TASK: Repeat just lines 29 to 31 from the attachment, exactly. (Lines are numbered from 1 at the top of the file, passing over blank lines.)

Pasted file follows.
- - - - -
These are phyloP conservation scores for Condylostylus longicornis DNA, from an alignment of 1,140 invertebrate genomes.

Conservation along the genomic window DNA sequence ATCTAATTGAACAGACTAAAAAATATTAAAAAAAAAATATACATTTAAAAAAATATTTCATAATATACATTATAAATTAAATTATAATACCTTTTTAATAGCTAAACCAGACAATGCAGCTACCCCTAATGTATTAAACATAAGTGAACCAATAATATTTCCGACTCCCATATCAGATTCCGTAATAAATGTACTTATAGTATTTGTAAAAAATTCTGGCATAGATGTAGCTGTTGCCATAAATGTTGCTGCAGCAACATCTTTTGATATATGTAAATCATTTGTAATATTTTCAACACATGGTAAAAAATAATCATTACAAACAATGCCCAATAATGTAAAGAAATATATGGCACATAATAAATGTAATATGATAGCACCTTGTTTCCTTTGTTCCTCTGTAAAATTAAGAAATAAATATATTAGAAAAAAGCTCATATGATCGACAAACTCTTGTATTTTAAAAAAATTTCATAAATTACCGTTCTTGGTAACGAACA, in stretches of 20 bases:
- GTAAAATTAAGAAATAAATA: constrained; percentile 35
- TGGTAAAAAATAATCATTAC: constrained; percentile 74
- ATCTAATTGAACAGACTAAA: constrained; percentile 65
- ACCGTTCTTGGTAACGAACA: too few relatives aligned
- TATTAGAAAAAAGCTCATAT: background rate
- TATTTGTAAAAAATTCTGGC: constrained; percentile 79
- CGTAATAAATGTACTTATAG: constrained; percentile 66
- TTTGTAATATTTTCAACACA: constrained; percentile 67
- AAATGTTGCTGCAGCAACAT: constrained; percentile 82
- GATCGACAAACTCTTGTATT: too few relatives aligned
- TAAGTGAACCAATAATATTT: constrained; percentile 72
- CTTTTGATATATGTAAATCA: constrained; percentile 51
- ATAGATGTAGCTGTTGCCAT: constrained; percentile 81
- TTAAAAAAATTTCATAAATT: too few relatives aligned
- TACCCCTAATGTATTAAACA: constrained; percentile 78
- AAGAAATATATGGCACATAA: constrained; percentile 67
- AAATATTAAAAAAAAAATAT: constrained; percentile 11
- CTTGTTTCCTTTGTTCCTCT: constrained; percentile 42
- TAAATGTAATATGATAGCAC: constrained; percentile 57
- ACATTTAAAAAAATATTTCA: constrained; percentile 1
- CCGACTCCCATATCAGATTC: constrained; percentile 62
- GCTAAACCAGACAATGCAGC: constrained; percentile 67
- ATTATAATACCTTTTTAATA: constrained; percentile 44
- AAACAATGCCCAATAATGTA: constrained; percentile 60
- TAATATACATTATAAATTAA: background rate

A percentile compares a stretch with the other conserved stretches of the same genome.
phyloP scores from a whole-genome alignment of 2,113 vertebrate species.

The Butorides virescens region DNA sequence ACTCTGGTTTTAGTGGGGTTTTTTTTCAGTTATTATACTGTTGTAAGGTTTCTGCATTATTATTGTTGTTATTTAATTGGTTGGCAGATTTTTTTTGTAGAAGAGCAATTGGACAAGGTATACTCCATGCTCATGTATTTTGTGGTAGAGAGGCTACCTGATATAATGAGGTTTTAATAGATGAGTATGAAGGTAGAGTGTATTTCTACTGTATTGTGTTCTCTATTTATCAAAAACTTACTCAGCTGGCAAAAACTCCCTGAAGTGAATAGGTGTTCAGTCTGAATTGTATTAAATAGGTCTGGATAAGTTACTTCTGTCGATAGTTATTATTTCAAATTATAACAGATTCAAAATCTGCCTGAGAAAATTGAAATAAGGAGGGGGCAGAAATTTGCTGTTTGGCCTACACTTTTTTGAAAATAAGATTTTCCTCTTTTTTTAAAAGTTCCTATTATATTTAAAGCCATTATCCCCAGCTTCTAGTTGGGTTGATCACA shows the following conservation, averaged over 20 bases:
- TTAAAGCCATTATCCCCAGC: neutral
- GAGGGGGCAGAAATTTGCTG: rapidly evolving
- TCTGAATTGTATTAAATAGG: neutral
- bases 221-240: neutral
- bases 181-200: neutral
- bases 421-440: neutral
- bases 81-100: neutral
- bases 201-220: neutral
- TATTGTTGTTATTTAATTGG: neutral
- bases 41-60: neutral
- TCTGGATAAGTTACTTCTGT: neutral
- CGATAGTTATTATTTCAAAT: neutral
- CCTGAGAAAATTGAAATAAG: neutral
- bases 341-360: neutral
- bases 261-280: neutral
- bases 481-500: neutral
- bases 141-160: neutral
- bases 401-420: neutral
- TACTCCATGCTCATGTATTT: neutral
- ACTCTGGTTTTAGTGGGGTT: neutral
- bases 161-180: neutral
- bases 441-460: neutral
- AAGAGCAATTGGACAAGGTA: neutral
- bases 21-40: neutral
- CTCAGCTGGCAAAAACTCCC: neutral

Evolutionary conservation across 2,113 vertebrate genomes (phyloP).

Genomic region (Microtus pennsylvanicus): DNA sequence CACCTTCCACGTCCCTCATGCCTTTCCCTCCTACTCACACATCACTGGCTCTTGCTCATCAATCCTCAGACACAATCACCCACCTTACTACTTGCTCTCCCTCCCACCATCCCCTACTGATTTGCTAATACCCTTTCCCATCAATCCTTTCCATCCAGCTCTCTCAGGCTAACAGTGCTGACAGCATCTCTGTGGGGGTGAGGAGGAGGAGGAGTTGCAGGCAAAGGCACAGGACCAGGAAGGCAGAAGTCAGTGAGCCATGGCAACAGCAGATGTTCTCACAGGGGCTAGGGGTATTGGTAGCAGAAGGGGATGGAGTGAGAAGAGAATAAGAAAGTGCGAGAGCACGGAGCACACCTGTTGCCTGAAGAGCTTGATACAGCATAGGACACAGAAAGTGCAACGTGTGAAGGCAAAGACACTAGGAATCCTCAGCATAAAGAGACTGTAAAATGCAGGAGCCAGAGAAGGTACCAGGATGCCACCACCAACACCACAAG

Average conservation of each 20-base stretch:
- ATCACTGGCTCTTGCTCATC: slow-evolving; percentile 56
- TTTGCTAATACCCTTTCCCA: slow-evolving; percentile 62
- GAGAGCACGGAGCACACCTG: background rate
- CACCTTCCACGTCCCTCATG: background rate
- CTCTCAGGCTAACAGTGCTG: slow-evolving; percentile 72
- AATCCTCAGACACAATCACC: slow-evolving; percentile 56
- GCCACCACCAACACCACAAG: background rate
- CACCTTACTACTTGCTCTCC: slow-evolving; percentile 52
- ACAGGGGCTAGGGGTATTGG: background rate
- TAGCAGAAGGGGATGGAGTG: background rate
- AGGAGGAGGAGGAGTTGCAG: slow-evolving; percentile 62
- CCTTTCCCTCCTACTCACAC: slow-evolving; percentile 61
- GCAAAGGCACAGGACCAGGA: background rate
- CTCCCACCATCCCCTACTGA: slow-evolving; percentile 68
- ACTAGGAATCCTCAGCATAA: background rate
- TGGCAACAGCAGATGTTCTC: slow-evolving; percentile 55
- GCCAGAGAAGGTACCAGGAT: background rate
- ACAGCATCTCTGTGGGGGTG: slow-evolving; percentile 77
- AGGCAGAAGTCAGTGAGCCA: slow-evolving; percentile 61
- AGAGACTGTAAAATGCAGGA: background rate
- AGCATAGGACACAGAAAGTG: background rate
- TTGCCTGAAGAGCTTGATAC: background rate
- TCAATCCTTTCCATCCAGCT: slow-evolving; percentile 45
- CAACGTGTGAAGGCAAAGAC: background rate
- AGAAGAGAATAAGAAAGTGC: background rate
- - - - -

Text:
phyloP scores from a whole-genome alignment of 2,113 vertebrate species.

The Butorides virescens region DNA sequence ACTCTGGTTTTAGTGGGGTTTTTTTTCAGTTATTATACTGTTGTAAGGTTTCTGCATTATTATTGTTGTTATTTAATTGGTTGGCAGATTTTTTTTGTAGAAGAGCAATTGGACAAGGTATACTCCATGCTCATGTATTTTGTGGTAGAGAGGCTACCTGATATAATGAGGTTTTAATAGATGAGTATGAAGGTAGAGTGTATTTCTACTGTATTGTGTTCTCTATTTATCAAAAACTTACTCAGCTGGCAAAAACTCCCTGAAGTGAATAGGTGTTCAGTCTGAATTGTATTAAATAGGTCTGGATAAGTTACTTCTGTCGATAGTTATTATTTCAAATTATAACAGATTCAAAATCTGCCTGAGAAAATTGAAATAAGGAGGGGGCAGAAATTTGCTGTTTGGCCTACACTTTTTTGAAAATAAGATTTTCCTCTTTTTTTAAAAGTTCCTATTATATTTAAAGCCATTATCCCCAGCTTCTAGTTGGGTTGATCACA shows the following conservation, averaged over 20 bases:
- TTAAAGCCATTATCCCCAGC: neutral